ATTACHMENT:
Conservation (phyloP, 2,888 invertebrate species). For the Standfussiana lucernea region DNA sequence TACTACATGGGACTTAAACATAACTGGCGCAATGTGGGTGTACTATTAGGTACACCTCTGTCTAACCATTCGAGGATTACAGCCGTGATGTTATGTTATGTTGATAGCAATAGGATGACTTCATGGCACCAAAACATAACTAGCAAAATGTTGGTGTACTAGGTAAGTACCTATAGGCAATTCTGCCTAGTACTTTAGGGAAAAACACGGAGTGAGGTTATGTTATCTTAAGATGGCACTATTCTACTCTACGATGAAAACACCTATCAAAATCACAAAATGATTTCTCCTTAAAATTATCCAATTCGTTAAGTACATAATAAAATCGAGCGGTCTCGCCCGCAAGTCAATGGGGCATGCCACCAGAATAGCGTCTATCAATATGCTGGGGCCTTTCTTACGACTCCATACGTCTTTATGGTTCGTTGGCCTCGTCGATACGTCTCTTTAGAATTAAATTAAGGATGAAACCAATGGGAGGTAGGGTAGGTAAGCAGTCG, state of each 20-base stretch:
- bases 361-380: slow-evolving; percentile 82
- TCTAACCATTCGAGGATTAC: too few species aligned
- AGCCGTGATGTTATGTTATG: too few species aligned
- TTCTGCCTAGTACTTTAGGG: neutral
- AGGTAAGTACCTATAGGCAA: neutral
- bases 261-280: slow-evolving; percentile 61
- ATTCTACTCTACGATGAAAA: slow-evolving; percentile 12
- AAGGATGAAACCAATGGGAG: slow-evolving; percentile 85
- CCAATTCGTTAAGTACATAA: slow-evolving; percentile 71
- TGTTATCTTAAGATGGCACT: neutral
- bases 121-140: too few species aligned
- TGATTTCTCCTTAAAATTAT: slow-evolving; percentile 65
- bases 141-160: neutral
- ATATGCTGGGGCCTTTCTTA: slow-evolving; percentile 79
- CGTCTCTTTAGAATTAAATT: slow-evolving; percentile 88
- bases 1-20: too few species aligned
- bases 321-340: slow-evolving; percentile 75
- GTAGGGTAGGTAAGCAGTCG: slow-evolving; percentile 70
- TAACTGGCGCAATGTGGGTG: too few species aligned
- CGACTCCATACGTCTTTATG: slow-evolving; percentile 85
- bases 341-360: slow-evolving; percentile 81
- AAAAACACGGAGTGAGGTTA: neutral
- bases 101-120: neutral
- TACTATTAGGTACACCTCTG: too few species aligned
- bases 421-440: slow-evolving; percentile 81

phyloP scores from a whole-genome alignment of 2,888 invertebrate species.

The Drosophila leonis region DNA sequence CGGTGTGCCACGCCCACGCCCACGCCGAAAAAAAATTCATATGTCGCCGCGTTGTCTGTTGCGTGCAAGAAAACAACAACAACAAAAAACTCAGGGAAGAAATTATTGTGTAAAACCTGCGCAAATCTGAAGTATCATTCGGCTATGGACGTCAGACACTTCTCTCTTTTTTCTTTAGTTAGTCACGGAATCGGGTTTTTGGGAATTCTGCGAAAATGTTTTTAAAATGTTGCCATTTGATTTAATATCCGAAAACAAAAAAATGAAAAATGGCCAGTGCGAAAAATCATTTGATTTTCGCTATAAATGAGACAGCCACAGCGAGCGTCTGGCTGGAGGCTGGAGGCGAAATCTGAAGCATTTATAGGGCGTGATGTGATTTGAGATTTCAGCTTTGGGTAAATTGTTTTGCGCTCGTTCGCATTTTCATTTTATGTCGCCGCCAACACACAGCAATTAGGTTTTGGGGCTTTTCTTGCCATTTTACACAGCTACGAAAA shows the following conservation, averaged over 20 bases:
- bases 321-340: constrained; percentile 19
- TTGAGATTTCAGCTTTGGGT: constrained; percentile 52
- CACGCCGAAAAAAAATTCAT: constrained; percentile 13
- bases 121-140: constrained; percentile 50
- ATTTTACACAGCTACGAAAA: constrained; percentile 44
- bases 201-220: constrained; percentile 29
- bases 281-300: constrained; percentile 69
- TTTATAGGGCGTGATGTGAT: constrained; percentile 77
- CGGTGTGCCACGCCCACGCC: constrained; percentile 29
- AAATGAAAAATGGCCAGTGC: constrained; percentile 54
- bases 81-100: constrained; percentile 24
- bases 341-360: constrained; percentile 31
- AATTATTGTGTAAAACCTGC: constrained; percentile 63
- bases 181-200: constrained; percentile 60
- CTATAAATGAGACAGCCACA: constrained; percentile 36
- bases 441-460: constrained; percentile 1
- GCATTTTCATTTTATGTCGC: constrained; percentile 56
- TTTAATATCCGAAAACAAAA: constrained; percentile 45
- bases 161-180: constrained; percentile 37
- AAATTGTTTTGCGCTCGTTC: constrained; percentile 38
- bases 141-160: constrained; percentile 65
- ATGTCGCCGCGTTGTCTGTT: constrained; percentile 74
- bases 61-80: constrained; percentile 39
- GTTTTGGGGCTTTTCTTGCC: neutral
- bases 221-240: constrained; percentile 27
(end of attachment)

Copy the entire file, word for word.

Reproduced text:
Conservation (phyloP, 2,888 invertebrate species). For the Standfussiana lucernea region DNA sequence TACTACATGGGACTTAAACATAACTGGCGCAATGTGGGTGTACTATTAGGTACACCTCTGTCTAACCATTCGAGGATTACAGCCGTGATGTTATGTTATGTTGATAGCAATAGGATGACTTCATGGCACCAAAACATAACTAGCAAAATGTTGGTGTACTAGGTAAGTACCTATAGGCAATTCTGCCTAGTACTTTAGGGAAAAACACGGAGTGAGGTTATGTTATCTTAAGATGGCACTATTCTACTCTACGATGAAAACACCTATCAAAATCACAAAATGATTTCTCCTTAAAATTATCCAATTCGTTAAGTACATAATAAAATCGAGCGGTCTCGCCCGCAAGTCAATGGGGCATGCCACCAGAATAGCGTCTATCAATATGCTGGGGCCTTTCTTACGACTCCATACGTCTTTATGGTTCGTTGGCCTCGTCGATACGTCTCTTTAGAATTAAATTAAGGATGAAACCAATGGGAGGTAGGGTAGGTAAGCAGTCG, state of each 20-base stretch:
- bases 361-380: slow-evolving; percentile 82
- TCTAACCATTCGAGGATTAC: too few species aligned
- AGCCGTGATGTTATGTTATG: too few species aligned
- TTCTGCCTAGTACTTTAGGG: neutral
- AGGTAAGTACCTATAGGCAA: neutral
- bases 261-280: slow-evolving; percentile 61
- ATTCTACTCTACGATGAAAA: slow-evolving; percentile 12
- AAGGATGAAACCAATGGGAG: slow-evolving; percentile 85
- CCAATTCGTTAAGTACATAA: slow-evolving; percentile 71
- TGTTATCTTAAGATGGCACT: neutral
- bases 121-140: too few species aligned
- TGATTTCTCCTTAAAATTAT: slow-evolving; percentile 65
- bases 141-160: neutral
- ATATGCTGGGGCCTTTCTTA: slow-evolving; percentile 79
- CGTCTCTTTAGAATTAAATT: slow-evolving; percentile 88
- bases 1-20: too few species aligned
- bases 321-340: slow-evolving; percentile 75
- GTAGGGTAGGTAAGCAGTCG: slow-evolving; percentile 70
- TAACTGGCGCAATGTGGGTG: too few species aligned
- CGACTCCATACGTCTTTATG: slow-evolving; percentile 85
- bases 341-360: slow-evolving; percentile 81
- AAAAACACGGAGTGAGGTTA: neutral
- bases 101-120: neutral
- TACTATTAGGTACACCTCTG: too few species aligned
- bases 421-440: slow-evolving; percentile 81

phyloP scores from a whole-genome alignment of 2,888 invertebrate species.

The Drosophila leonis region DNA sequence CGGTGTGCCACGCCCACGCCCACGCCGAAAAAAAATTCATATGTCGCCGCGTTGTCTGTTGCGTGCAAGAAAACAACAACAACAAAAAACTCAGGGAAGAAATTATTGTGTAAAACCTGCGCAAATCTGAAGTATCATTCGGCTATGGACGTCAGACACTTCTCTCTTTTTTCTTTAGTTAGTCACGGAATCGGGTTTTTGGGAATTCTGCGAAAATGTTTTTAAAATGTTGCCATTTGATTTAATATCCGAAAACAAAAAAATGAAAAATGGCCAGTGCGAAAAATCATTTGATTTTCGCTATAAATGAGACAGCCACAGCGAGCGTCTGGCTGGAGGCTGGAGGCGAAATCTGAAGCATTTATAGGGCGTGATGTGATTTGAGATTTCAGCTTTGGGTAAATTGTTTTGCGCTCGTTCGCATTTTCATTTTATGTCGCCGCCAACACACAGCAATTAGGTTTTGGGGCTTTTCTTGCCATTTTACACAGCTACGAAAA shows the following conservation, averaged over 20 bases:
- bases 321-340: constrained; percentile 19
- TTGAGATTTCAGCTTTGGGT: constrained; percentile 52
- CACGCCGAAAAAAAATTCAT: constrained; percentile 13
- bases 121-140: constrained; percentile 50
- ATTTTACACAGCTACGAAAA: constrained; percentile 44
- bases 201-220: constrained; percentile 29
- bases 281-300: constrained; percentile 69
- TTTATAGGGCGTGATGTGAT: constrained; percentile 77
- CGGTGTGCCACGCCCACGCC: constrained; percentile 29
- AAATGAAAAATGGCCAGTGC: constrained; percentile 54
- bases 81-100: constrained; percentile 24
- bases 341-360: constrained; percentile 31
- AATTATTGTGTAAAACCTGC: constrained; percentile 63
- bases 181-200: constrained; percentile 60
- CTATAAATGAGACAGCCACA: constrained; percentile 36
- bases 441-460: constrained; percentile 1
- GCATTTTCATTTTATGTCGC: constrained; percentile 56
- TTTAATATCCGAAAACAAAA: constrained; percentile 45
- bases 161-180: constrained; percentile 37
- AAATTGTTTTGCGCTCGTTC: constrained; percentile 38
- bases 141-160: constrained; percentile 65
- ATGTCGCCGCGTTGTCTGTT: constrained; percentile 74
- bases 61-80: constrained; percentile 39
- GTTTTGGGGCTTTTCTTGCC: neutral
- bases 221-240: constrained; percentile 27